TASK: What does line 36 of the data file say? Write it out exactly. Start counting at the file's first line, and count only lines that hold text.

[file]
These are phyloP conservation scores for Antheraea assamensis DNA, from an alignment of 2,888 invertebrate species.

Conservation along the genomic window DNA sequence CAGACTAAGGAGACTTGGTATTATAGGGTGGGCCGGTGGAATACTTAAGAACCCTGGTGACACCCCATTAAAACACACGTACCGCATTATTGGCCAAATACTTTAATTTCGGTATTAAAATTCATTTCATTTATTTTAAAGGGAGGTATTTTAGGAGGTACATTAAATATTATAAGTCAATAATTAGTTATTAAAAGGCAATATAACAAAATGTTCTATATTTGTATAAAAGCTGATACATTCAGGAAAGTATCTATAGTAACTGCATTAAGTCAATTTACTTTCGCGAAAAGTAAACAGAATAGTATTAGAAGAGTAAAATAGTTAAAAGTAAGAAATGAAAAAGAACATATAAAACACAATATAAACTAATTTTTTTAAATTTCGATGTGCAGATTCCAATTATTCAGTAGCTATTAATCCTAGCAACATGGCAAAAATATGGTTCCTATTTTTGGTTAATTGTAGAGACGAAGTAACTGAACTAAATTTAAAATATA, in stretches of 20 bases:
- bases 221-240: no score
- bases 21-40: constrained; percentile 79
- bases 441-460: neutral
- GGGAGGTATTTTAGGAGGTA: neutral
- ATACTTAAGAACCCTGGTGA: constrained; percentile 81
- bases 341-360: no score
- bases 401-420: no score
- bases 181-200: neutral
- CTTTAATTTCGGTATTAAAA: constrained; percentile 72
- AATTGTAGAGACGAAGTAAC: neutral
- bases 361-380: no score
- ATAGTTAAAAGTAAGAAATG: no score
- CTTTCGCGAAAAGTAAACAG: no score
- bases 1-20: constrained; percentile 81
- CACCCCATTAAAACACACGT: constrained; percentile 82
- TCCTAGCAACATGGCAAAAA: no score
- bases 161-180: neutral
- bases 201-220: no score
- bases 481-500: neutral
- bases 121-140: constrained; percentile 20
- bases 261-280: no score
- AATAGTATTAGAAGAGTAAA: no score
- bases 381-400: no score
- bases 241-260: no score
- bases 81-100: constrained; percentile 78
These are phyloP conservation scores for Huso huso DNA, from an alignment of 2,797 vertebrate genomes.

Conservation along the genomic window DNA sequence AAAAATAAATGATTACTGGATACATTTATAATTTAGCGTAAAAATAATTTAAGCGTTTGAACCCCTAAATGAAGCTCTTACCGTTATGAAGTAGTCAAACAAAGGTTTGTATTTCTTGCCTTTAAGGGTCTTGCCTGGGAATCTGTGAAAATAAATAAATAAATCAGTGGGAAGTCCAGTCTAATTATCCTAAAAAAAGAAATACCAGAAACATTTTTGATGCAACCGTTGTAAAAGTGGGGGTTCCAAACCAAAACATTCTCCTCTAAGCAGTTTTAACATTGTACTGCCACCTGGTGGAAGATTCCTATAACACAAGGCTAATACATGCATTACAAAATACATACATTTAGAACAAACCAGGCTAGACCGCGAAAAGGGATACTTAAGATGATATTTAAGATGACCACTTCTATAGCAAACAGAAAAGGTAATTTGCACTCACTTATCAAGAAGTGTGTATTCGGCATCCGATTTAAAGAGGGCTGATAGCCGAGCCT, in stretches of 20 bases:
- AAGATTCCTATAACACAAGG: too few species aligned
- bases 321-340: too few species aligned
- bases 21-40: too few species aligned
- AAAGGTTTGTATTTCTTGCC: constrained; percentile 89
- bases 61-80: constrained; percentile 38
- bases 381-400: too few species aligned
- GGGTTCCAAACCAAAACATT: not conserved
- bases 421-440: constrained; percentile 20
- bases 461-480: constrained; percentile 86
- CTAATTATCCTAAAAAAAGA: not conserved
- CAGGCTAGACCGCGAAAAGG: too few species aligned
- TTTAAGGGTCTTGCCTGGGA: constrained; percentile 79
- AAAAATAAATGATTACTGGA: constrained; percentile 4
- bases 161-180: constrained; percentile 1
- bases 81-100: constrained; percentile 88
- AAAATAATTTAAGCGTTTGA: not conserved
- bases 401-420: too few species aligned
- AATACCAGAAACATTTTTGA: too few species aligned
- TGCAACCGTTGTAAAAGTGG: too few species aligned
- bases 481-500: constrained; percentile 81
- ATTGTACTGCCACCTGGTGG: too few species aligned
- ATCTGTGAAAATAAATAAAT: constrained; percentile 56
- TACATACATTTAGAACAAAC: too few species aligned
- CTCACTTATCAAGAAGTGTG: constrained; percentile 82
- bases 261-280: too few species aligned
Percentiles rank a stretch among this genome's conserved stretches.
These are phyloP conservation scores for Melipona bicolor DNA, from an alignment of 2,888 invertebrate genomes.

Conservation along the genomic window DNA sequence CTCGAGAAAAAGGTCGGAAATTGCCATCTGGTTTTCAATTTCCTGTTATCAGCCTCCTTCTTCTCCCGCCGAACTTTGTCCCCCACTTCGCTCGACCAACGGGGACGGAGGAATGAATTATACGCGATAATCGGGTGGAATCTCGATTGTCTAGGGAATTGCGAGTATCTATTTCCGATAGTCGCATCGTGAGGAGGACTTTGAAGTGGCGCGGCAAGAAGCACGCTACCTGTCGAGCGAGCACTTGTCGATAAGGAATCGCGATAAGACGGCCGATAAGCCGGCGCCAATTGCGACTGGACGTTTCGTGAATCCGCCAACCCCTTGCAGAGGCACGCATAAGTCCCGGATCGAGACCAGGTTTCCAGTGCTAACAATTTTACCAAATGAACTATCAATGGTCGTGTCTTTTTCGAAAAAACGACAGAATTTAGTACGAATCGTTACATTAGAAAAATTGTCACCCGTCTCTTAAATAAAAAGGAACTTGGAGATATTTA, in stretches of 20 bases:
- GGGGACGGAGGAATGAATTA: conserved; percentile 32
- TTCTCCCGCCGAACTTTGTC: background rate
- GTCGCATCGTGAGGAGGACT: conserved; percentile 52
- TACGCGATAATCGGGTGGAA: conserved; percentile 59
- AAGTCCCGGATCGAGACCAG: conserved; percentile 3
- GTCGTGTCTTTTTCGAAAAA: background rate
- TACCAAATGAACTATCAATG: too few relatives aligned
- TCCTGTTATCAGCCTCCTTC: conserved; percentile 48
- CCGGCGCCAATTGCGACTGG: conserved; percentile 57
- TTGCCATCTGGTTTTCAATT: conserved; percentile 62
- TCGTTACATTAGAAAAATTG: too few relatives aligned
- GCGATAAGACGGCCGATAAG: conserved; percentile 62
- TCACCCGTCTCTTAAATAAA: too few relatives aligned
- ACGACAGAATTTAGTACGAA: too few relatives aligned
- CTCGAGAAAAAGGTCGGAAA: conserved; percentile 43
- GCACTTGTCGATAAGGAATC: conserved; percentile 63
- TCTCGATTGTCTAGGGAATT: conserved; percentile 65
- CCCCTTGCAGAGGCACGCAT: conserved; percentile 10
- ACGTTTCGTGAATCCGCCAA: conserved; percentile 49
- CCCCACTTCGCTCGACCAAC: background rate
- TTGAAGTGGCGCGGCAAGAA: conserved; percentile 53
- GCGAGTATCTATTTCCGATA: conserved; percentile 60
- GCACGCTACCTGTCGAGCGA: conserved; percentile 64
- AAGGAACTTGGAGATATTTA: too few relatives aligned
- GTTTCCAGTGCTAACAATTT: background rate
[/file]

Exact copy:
- GGGTTCCAAACCAAAACATT: not conserved